A top Qatari World Cup official has said that transgender and gay fans would be welcomed to the 2022 tournament— but stressed that visitors would have to respect Qatari customs, Yahoo! Sports noted. Chief Executive of the FIFA World Cup Qatar 2022 Nasser al-Khater said, "I would like to assure any fan, of any gender, ( sexual ) orientation, religion, race to rest assured that Qatar is one of the most safe countries in the world—and they'll all be welcome here." Same-sex acts are actually banned in Qatar, although the law concerning transgender people is unclear.

As the Rugby World Cup got under way, a pop-up venue for LGBT and other sexual-minority fans opened in Tokyo in an initiative organizers hope to build on for next year's Olympics and beyond, Kyodo News reported. The Pride House Tokyo 2019 in the capital's Harajuku district will open through Nov. 4 to disseminate positive information about LGBT people and other sexual minorities and serve as a safe space for them during the roughly six-week-long tournament.

Out U.S. soccer athlete Megan Rapinoe recently received the FIFA award in Milan, Italy, for the women's world player of the year, Sports Illustrated noted. Rapinoe didn't have much time to give her address, but mentioned several topics, including racism in soccer. She also said, "If everybody was as outraged about homophobia as the LGBTQ players … if everybody was as outraged about equal pay or the lack thereof of the lack of investment in the women's game other than just women, that would be the most inspiring thing to me."

Also in Milan, a non-binary model silently protested Gucci's spring/summer 2020 show at Milan Fashion Week over the brand's "offensive" decision to use straitjackets in an allusion to "mental patients," noted. Ayesha Tan-Jones held up their hands to display the message, "Mental health is not fashion" while going down the runway. Tan-Jones told BuzzFeed News the decision to protest was "last-minute," and came the night before the show after another model "walked off the job" because he was "disgusted by the clothes and chose to go home."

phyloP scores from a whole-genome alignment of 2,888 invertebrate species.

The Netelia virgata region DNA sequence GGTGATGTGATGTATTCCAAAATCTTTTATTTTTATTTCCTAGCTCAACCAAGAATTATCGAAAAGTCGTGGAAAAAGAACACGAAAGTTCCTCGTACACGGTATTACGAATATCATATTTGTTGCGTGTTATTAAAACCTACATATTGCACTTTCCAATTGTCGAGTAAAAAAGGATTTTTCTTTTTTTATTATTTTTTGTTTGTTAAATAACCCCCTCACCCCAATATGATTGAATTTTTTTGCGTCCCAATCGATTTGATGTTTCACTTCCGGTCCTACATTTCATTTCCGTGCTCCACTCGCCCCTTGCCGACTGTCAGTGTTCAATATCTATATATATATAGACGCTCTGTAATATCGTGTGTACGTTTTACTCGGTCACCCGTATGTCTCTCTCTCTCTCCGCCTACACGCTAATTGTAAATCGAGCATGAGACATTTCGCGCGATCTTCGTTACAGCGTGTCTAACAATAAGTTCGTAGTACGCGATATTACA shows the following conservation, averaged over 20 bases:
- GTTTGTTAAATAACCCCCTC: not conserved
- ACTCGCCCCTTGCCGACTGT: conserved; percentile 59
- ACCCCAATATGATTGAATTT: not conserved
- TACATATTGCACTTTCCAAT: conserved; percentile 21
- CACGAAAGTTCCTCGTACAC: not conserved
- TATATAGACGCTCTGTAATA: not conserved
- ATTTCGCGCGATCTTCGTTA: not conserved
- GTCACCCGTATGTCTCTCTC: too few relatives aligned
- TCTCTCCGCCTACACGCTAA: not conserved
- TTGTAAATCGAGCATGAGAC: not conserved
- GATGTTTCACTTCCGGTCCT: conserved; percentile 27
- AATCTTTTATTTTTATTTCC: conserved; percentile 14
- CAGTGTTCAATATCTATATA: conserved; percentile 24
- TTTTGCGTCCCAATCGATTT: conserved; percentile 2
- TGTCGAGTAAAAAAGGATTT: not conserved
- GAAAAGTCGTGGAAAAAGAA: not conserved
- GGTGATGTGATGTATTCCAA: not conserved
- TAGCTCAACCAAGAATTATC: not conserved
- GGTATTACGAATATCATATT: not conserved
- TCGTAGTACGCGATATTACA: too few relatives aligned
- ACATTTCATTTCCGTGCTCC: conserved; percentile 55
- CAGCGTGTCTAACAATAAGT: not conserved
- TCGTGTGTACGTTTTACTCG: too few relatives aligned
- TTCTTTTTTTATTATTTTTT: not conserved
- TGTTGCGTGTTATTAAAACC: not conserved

Belgian tennis player Alison Van Uytvanck won her second title of the season, defeating Romanian athlete Sorana Cirstea at the Tashkent Open, noted. Van Uytvanck prevailed 6-2, 4-6, 6-4 after nearly two and a half hours; her first title of 2019 came with a successful defense of the Budapest crown in February. Van Uytvanck and partner Greet Minnen recently made history as the first lesbian couple to play doubles together at Wimbledon, Outsports reported.

RuPaul's Drag Race UK will debut Friday, Oct. 11, at 7 p.m. CT on Logo, a press release noted. The 10 competing queens will vie for the ultimate title of "UK's Next Drag Superstar." The queens competing include Baga Chipz ( London ), Blu Hydrangea ( Belfast ), Cheryl Hole ( Essex ), Crystal ( London ), Divina De Campo ( West Yorkshire ), Gothy Kendoll ( Leicester ), Scardey Kat ( Wiltshire ), Sum Ting Wong ( Birmingham ), The Vivienne ( Liverpool ) and Vinegar Strokes ( London ). RuPaul will host and judge alongside Michelle Visage, as well as newcomers Alan Carr and Graham Norton.